The rebuilding of a life that’s been flipped upside down by grief is not a quick job. How to keep going when the grief has passed and you feel less like a widowed person and more like a general wreck, is not something we’ve seen much of in bereavement literature.
To fill the gap, we’ve brought together three tweaks to try to lighten your daily load and two deeper approaches to get you unstuck or headed in a more fruitful direction.
One thing at a time
Humans are not good at multi-tasking. At least most of us are not. It’s not a male/female thing either. Neuroscientists have studied all kinds of us and found that the more things we try to do at once, the less effectively we do each thing. So one simple lesson is that trying to fix everything at once is the hardest way to proceed.
Now, life doesn’t really let you ignore the kids until the debt is paid off or drive around in a broken car until you find a new job. But what you can do is assign each problem its own day, or half day.
If you need to see your child’s teacher today, let yourself off the hook with the job search until tomorrow. If you have a dispute with a neighbour, resolve to think about it at a specific time and not before. Get into the habit of telling people: “I’ll get back to you about that on Thursday”, or whenever suits your schedule.
It’s not quite the efficiency nirvana of touching each piece of paper (or opening each email) only once, but it might help in getting there.
Less is more
The Paradox of Choice is a book by American psychologist, Barry Schwartz, that explains why too much choice makes us miserable, stressed and lonely. Too many choices, it argues, distracts us from focusing on what is most important and meaningful to us and it also reduces what we have in common with others, across our peer group and across the generations.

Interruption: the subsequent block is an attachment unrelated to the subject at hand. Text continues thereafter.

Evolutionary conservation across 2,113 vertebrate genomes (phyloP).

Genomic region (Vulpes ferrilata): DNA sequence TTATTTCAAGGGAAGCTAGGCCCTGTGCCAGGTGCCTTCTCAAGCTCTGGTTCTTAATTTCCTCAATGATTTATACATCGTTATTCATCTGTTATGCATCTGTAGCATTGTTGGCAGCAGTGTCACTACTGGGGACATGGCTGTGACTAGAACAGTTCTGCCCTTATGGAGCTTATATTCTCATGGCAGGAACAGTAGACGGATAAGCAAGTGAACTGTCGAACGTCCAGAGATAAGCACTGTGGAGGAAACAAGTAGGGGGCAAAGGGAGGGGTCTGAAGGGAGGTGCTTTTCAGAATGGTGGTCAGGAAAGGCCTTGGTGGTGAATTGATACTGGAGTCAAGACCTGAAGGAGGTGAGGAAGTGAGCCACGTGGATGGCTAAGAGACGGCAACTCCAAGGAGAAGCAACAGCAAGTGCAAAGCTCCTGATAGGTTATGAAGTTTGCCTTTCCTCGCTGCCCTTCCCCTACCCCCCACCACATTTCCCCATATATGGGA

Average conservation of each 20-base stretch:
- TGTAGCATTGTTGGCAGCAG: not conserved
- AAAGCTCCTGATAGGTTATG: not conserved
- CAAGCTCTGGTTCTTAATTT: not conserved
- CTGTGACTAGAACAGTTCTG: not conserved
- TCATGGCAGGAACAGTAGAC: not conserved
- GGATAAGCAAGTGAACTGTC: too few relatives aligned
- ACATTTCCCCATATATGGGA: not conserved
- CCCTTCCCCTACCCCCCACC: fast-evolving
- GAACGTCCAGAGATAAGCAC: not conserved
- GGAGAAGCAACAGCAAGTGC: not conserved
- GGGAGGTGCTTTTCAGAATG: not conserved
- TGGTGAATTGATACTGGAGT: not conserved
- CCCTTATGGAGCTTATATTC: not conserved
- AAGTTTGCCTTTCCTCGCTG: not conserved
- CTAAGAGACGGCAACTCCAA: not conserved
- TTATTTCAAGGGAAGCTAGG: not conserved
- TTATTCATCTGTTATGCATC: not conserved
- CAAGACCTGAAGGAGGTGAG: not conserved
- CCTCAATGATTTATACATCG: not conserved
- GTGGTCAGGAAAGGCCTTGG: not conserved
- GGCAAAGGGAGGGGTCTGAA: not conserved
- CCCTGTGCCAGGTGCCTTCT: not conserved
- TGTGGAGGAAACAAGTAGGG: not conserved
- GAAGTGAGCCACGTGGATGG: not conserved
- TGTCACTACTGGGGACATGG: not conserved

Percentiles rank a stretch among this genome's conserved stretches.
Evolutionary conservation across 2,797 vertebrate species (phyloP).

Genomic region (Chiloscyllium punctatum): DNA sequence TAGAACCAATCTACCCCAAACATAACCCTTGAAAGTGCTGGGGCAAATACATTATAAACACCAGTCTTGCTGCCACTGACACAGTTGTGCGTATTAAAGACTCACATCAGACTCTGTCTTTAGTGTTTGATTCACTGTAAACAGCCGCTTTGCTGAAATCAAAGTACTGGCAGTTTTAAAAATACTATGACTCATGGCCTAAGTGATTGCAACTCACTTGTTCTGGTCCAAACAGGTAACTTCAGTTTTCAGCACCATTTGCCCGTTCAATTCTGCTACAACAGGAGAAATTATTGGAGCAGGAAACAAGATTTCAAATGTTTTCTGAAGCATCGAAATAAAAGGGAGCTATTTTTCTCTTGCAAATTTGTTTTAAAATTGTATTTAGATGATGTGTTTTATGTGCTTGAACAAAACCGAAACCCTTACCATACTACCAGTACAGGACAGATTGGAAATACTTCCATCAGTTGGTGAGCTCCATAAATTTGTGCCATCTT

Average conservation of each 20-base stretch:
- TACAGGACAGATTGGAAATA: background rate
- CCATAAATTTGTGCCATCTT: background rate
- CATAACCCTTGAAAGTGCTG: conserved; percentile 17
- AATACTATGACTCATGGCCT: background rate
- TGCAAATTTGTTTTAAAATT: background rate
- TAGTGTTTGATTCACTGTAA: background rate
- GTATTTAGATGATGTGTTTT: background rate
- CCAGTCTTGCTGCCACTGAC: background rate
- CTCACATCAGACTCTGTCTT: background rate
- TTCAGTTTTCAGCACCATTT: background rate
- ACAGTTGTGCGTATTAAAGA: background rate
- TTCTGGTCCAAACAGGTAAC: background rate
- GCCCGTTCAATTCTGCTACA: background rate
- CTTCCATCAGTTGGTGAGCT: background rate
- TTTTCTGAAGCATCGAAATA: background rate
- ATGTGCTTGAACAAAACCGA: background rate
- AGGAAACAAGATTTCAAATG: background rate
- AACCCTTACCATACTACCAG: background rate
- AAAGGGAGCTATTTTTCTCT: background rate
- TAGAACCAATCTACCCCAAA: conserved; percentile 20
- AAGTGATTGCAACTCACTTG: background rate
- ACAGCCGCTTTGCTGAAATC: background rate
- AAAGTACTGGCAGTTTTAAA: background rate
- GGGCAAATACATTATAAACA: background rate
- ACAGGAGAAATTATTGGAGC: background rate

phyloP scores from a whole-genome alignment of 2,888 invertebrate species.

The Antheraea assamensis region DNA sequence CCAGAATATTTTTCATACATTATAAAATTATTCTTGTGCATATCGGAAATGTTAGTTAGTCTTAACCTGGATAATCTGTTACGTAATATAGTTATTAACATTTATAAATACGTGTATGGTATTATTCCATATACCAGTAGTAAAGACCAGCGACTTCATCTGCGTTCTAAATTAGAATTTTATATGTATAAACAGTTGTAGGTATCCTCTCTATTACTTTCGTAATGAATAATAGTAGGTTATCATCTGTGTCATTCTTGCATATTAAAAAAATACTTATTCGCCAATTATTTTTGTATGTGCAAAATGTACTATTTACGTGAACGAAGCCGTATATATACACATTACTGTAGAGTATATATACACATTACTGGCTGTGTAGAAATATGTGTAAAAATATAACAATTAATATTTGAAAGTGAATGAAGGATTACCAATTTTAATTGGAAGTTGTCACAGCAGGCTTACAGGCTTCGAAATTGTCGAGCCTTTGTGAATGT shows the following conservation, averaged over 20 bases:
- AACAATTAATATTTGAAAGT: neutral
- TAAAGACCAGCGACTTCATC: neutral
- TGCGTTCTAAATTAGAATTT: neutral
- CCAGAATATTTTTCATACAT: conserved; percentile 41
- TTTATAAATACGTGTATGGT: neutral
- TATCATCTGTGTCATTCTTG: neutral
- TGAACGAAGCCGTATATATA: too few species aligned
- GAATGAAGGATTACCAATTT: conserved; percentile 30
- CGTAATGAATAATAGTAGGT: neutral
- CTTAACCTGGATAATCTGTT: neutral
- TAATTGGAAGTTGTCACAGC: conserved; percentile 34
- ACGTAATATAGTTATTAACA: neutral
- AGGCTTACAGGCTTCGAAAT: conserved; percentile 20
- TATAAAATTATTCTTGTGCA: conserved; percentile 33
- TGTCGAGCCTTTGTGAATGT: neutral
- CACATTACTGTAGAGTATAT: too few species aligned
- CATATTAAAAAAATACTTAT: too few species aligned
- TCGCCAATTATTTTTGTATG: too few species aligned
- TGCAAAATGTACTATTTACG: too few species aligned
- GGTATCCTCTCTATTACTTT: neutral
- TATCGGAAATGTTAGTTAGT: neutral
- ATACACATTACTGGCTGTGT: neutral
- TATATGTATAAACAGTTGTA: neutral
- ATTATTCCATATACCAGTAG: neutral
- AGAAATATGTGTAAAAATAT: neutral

World leaders like Barack Obama, Angela Merkel and the UK’s Queen Elizabeth are all said to have decided on a narrow range of clothes to wear: one cut of suit in a choice of two colours; one style of jacket; one style of shoe, handbag and hat. This means they don’t have to think about what to wear and can focus on other things.
I tried this to stop spending money on clothes that were never worn. I worked out that the things I wore most often were blue. If I only bought blue clothes I’ve have a better chance of avoiding regrettable purchases. What I found was that I spent much less time shopping, because I only looked though the blue rails; less time choosing outfits because everything worked together quite well, and I saved money.
Lately I’ve been wondering about motivational quotes. I love them but I’ve a nagging feeling that they used to work better for me when there was less of them to choose from.
I would find one line in a book, copy it out, pin it to my wall and that would guide me though life’s ups and downs for months or years at a time. Now, with so many to choose from, my head is turned with each new one and I end up remembering none of them. So I’ve picked one, embroidered it onto fabric and I’m putting the others on mute for a while.
Barry Schwartz’s TED talk on The Paradox of Choice
First published in Widows and Widowers magazine Issue 14